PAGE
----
On paper, The Predator had all of the right elements to assure us of a slam dunk that the franchise hasn’t seen since the very first film in 1987. Shane Black – who memorably, if briefly, appearedin the original movie as the purveyor of dirty jokes, Hawkins – on board as director. Black co-writing with Fred Dekker, the director and co-writer (also with Black) of another fondly remembered 1987 classic, The Monster Squad. A reboot that honoured the first two films in the franchise (and ignores third entry Predators entirely, as well as not bothering to reference the disastrous AvP movies).
Yet something happened to squander all of that potential; it’s partly down to studio meddling that we get such a muddled, unfocused film which veers wildly in tone from one scene to the next – but even the basics seem to be fumbled here.
A Predator attack is witnessed by a military sniper, the deeply unlikable McKenna. McKenna steals some of the injured Predator’s tech, mailing it to his ex-wife’s address in order to stop it falling into the hands of the government agents who capture him. McKenna’s autistic son opens the package and unwittingly calls in an upgraded – and constantly upgrading – Predator, leaving McKenna, a band of misfit military prisoners and a scientist to stop the creature and save the world.
There’s a huge amount of callbacks to the original film, including in the score – which becomes ridiculously overbearing at times. Several lines of dialogue make reference to lines in the first film – as is often the case with films of this nature; it’s a terrible, relatively recent habit of reboots/sequels and I’ve never seen it used to good effect. All it does is make you recall the first time you heard the line – without fail, it’s always in a far superior scene in a much more satisfying film. It’s a pointless and self-defeating way to lean on past glories.
The only reference that does work is Jake Busey’s brief appearance as scientist Keyes, clearly the son of his real life father Gary Busey’s ill-fated character – also called Keyes – in Predator 2.
The numerous references to prior films isn’t the only thing that falls flat, however. There’s a huge amount of attempts at humour – most of it fairly dark in nature – that just completely miss the mark. Time after time, characters crack wise or have specific traits that are supposed to amuse, but all they do is annoy – especially as the vast majority of characters are as unlikable as main protagonist, McKenna. Nearly every single character is an asshole and the only thing you’ll feel as they die is a sense of relief that you don’t have to put up with their schtick any more (we have ‘Tourette’s Asshole’, ‘Religious Asshole’ and ‘Annoyingly Constant Chewing Asshole’ as just three examples). Not only does the humour almost constantly fail, but there’s far too much reliance on straight up murder and death being played for laughs, even in front of – and with – McKenna’s kid. It’s really jarring.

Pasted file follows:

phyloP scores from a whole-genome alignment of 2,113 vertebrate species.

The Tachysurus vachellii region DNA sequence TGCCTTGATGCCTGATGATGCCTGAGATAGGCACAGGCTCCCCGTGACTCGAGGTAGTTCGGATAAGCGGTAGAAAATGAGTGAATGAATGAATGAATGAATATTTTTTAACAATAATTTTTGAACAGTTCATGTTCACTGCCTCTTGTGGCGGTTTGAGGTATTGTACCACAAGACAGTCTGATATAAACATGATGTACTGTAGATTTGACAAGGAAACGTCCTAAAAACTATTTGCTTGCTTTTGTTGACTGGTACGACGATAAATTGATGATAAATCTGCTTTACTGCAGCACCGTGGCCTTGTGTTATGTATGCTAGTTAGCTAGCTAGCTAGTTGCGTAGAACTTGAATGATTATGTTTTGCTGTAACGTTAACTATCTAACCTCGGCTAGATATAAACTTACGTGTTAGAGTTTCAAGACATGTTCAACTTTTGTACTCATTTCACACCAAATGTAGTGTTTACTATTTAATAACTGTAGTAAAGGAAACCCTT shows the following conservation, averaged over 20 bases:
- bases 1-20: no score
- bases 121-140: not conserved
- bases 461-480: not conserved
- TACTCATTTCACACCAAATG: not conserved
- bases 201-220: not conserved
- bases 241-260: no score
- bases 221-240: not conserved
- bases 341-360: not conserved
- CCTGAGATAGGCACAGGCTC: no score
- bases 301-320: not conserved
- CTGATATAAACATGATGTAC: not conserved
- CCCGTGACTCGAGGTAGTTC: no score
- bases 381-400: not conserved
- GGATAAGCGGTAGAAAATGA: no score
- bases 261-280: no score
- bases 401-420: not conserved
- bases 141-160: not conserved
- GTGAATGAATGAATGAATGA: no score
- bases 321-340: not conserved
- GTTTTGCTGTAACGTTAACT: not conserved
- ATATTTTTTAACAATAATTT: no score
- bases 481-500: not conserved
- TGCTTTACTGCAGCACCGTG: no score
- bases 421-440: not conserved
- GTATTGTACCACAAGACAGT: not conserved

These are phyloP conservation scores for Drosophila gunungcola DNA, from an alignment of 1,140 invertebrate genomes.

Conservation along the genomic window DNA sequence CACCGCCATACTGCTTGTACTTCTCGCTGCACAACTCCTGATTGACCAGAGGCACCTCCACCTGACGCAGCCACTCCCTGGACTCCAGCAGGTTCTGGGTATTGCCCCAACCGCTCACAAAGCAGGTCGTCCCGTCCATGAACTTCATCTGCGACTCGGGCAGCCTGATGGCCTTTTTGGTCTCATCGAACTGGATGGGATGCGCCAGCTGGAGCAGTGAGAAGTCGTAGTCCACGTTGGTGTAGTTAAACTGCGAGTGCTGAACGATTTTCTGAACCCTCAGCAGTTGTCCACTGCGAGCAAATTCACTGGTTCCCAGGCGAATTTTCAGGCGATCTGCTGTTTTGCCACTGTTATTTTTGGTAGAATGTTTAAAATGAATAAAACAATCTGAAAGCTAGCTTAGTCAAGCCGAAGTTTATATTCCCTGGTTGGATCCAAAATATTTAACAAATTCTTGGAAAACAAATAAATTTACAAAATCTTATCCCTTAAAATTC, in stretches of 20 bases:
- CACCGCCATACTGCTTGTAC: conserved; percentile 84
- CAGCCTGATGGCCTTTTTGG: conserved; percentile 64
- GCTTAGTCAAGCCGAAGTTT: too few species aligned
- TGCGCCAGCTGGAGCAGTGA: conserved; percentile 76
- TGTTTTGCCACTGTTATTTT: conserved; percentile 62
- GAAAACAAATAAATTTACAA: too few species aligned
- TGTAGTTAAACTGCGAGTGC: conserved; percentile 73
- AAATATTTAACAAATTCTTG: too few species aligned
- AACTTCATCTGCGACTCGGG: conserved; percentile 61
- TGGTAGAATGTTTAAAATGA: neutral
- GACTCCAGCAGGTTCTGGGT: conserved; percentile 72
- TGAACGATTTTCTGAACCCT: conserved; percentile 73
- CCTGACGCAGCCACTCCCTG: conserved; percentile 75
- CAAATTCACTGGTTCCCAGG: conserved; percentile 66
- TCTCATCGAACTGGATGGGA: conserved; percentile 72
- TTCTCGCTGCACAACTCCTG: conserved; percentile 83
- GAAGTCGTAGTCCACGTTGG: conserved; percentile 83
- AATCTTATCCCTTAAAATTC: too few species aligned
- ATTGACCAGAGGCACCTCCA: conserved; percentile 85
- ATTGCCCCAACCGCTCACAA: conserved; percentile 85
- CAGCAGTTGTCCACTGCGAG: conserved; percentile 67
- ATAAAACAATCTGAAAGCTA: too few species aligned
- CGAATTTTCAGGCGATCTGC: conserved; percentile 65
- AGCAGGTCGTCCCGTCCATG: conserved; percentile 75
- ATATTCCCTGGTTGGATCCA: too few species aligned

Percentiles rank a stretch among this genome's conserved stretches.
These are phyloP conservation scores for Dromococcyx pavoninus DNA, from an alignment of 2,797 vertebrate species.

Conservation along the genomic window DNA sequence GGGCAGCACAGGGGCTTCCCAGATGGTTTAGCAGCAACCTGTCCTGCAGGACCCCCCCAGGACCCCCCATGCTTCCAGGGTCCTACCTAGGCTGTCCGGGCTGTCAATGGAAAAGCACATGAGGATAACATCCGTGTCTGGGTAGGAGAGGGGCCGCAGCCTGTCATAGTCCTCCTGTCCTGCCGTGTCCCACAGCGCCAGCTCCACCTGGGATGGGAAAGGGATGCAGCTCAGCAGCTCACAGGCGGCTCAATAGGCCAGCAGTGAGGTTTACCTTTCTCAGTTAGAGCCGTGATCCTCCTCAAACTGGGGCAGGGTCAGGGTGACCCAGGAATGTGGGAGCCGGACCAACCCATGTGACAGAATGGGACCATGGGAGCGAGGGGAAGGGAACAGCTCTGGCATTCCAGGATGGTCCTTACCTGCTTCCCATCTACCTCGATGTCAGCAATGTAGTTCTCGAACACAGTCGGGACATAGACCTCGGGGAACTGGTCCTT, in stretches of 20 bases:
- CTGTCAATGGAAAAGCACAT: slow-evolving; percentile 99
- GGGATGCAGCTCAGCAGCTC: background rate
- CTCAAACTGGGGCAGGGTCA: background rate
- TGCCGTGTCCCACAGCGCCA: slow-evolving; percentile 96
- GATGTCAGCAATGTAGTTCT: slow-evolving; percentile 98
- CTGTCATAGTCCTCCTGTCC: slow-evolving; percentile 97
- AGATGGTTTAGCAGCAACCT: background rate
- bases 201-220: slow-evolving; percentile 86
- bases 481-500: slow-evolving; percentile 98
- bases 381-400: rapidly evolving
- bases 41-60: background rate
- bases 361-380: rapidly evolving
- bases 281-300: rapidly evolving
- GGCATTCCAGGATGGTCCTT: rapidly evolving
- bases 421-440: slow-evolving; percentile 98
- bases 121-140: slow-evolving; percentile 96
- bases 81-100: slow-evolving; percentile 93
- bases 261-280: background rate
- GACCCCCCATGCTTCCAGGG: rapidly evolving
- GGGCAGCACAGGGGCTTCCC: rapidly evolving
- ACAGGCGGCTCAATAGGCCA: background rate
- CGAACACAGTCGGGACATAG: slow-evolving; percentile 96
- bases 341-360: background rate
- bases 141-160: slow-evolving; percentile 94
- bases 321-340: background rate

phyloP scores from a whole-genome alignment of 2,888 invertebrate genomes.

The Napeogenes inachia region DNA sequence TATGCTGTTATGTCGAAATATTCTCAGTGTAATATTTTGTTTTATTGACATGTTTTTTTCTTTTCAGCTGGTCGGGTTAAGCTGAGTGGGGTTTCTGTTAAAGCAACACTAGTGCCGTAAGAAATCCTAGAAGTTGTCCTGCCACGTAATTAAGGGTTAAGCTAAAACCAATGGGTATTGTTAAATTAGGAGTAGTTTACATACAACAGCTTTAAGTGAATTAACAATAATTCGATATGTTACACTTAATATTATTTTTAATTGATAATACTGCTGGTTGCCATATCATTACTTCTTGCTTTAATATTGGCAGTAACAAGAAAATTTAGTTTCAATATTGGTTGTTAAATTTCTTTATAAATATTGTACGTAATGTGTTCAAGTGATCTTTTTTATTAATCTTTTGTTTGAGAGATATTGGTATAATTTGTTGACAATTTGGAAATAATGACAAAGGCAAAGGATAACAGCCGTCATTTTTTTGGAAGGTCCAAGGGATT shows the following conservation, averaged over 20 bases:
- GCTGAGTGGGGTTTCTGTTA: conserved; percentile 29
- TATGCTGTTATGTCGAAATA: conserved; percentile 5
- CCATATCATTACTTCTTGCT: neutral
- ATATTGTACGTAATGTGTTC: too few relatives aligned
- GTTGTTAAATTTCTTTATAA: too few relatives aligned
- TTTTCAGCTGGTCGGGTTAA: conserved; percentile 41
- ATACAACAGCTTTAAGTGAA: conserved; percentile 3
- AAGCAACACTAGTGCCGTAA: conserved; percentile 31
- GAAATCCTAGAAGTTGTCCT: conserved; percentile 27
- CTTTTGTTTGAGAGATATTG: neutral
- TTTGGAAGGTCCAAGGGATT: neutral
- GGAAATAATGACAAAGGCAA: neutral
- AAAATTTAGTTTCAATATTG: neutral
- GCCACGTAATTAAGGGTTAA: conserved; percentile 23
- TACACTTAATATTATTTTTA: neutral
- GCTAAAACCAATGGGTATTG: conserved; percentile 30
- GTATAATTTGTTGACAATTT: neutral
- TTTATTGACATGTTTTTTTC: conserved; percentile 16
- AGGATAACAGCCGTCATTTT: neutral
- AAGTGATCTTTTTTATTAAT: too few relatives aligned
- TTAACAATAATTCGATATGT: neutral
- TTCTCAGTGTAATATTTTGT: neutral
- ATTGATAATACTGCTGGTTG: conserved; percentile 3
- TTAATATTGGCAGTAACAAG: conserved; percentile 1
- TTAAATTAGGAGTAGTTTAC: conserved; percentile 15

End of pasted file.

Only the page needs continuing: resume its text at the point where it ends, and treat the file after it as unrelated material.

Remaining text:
There’s the odd positive here and there though: the prosthetic effects, particularly on the ‘standard’ Predator, are fantastic – and there’s some brilliantly inventive and satisfying gore. Yet so much of the CGI work is appallingly bad for such a high profile production – and the design of the upgrade Predator is murkily dark, to the extent that you can’t even tell when he’s ‘upgrading’. Olivia Munn’s scientist character tells us that he’s upgraded an ‘exoskeleton under his skin’ at one point and – setting aside the fact that it wouldn’t be an exoskeleton anyway if it’s under his skin – I genuinely went back to the scene a few times and couldn’t see what she saw at all. And let’s not even mention the awful Predator dog creatures, which fail to convince even once.
So much of the events are either poorly explained or just make no sense regardless; character motivations, abilities and alliances seem to shift in a completely unbelievable way constantly and it never feels like we have a coherent story. To top it all off, there’s a supremely ill-judged final scene that is just another laughably awkward attempt at being badass.
It’s such a shame; as someone who has a deep affection for the original (and even a grudging, guilty enjoyment of the second and third films), it’s such a disappointment for me to see The Predator fail so badly in almost every way.
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